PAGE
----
REUTERS - Turkish fighter jets and ground forces hit Islamic State militants in Syria and Kurdistan Workers Party (PKK) camps in Iraq on Saturday, in a campaign Ankara said would help create a "safe zone" across swathes of northern Syria.
"These operations are not 'one-point operations' and will continue as long as there is a threat against Turkey," he said.
Turkey has dramatically cranked up its role in the U.S.-led coalition against Islamic State, which has seized much of Syria's north and east, since a suspected IS suicide bomber killed 32 people this week in a town close to the Syrian border.
It has also pledged to target Kurdish militants, raising concern about the future of the shaky Kurdish peace process. Critics including opposition politicians accuse President Tayyip Erdogan of trying to use the campaign against Islamic State as an excuse to crack down on Kurds.
Turkey was long a reluctant member of the coalition against Islamic State, a stance that annoyed NATO ally Washington, and this weekend's move into the front line appears to be a response to the suicide bombing in the border town of Suruc.
Many of those killed in the Suruc attack were Kurds and it sparked violence in the largely Kurdish southeast by militants who say Erdogan and his Islamist-rooted AK Party have covertly supported Islamic State against Syrian Kurds.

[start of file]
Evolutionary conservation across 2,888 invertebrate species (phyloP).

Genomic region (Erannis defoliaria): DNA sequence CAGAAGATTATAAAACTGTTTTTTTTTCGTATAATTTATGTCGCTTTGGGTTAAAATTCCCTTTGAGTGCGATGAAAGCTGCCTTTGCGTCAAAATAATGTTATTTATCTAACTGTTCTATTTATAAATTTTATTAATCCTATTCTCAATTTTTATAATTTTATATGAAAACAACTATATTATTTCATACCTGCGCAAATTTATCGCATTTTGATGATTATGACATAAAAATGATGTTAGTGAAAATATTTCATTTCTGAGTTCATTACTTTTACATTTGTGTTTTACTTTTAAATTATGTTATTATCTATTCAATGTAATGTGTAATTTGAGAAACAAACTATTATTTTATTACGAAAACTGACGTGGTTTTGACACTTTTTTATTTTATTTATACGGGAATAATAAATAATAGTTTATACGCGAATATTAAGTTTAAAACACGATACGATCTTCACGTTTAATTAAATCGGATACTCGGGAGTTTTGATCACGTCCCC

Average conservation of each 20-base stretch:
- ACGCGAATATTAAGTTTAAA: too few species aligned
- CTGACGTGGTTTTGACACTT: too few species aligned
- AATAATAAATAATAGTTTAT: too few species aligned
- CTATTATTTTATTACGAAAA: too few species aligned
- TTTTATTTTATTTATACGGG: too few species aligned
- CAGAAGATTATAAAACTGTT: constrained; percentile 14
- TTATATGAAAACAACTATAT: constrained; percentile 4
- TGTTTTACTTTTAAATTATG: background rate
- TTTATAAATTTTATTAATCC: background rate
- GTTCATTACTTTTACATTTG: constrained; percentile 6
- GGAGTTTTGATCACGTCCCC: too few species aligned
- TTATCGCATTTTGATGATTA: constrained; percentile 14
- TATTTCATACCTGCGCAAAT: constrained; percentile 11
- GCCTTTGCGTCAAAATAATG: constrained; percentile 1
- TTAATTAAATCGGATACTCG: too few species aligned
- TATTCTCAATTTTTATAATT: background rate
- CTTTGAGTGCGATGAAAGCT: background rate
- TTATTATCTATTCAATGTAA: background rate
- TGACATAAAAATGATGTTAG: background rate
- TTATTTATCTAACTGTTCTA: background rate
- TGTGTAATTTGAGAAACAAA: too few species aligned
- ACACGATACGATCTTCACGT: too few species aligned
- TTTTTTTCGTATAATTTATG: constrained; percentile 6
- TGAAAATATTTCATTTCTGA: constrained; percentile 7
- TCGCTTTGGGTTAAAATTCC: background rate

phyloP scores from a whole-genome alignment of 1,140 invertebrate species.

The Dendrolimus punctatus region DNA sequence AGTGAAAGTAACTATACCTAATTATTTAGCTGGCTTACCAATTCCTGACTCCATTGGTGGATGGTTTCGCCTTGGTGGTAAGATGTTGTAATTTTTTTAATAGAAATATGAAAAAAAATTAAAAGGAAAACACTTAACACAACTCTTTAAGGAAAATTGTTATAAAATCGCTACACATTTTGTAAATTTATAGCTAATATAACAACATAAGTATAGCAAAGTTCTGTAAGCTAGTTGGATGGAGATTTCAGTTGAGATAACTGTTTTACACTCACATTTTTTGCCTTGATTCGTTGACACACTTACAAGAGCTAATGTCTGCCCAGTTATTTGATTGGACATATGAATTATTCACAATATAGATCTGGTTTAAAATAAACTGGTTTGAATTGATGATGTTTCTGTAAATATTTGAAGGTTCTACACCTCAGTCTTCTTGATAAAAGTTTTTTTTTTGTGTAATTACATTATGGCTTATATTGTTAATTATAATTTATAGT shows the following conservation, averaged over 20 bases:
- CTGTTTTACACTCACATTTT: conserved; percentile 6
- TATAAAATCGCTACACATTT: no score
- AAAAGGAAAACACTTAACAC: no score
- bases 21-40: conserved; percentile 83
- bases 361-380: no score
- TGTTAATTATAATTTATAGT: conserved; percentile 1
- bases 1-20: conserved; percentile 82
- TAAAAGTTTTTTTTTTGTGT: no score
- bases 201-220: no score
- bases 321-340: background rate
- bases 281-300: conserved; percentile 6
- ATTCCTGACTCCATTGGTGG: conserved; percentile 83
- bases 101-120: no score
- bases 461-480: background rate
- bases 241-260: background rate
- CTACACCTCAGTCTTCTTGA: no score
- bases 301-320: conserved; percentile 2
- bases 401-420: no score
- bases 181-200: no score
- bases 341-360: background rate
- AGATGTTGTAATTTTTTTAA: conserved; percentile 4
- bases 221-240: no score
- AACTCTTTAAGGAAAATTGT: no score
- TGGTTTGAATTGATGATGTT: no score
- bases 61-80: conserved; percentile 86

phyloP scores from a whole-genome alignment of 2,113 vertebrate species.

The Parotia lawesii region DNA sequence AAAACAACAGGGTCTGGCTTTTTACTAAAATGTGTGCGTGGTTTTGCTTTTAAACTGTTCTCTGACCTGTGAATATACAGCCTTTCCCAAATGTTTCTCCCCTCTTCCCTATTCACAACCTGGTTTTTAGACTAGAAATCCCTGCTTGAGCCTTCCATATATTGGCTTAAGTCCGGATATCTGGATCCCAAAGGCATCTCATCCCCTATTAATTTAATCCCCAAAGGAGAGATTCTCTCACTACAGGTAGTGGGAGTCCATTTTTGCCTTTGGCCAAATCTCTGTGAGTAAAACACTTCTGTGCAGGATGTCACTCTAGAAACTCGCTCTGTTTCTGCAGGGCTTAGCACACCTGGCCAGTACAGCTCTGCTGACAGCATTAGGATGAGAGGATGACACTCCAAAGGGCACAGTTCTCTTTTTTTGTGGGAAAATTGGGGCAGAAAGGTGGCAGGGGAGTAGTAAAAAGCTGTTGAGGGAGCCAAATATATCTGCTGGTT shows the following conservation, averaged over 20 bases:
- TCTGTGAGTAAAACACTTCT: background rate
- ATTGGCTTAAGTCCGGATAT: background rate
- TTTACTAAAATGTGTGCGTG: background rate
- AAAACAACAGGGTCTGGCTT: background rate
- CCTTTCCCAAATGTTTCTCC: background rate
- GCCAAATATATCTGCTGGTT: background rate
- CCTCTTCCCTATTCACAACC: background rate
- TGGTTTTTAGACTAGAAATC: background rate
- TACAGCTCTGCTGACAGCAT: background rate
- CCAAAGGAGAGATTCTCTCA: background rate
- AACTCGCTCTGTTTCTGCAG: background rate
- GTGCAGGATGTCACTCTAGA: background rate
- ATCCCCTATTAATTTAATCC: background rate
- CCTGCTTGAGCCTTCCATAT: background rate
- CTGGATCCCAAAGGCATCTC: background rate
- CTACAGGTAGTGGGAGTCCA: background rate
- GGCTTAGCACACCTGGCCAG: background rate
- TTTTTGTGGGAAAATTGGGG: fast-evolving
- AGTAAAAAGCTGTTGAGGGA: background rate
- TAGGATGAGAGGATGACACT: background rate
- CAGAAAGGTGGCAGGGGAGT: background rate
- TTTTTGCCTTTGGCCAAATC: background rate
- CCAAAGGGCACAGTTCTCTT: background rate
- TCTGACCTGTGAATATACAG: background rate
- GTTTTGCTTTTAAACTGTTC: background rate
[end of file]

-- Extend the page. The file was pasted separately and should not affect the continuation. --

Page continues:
Ankara denies the accusation.
On Friday, as its planes bombed Islamic State in Syria for the first time, police rounded up hundreds of suspected Islamist and Kurdish militants in cities and towns across Turkey, with nearly 600 people having been detained as of Saturday.
"It is unacceptable that Erdogan and the AKP government have made a fight against the Kurdish people part of their struggle against Islamic State," the pro-Kurdish Peoples' Democratic Party (HDP) said in a statement.
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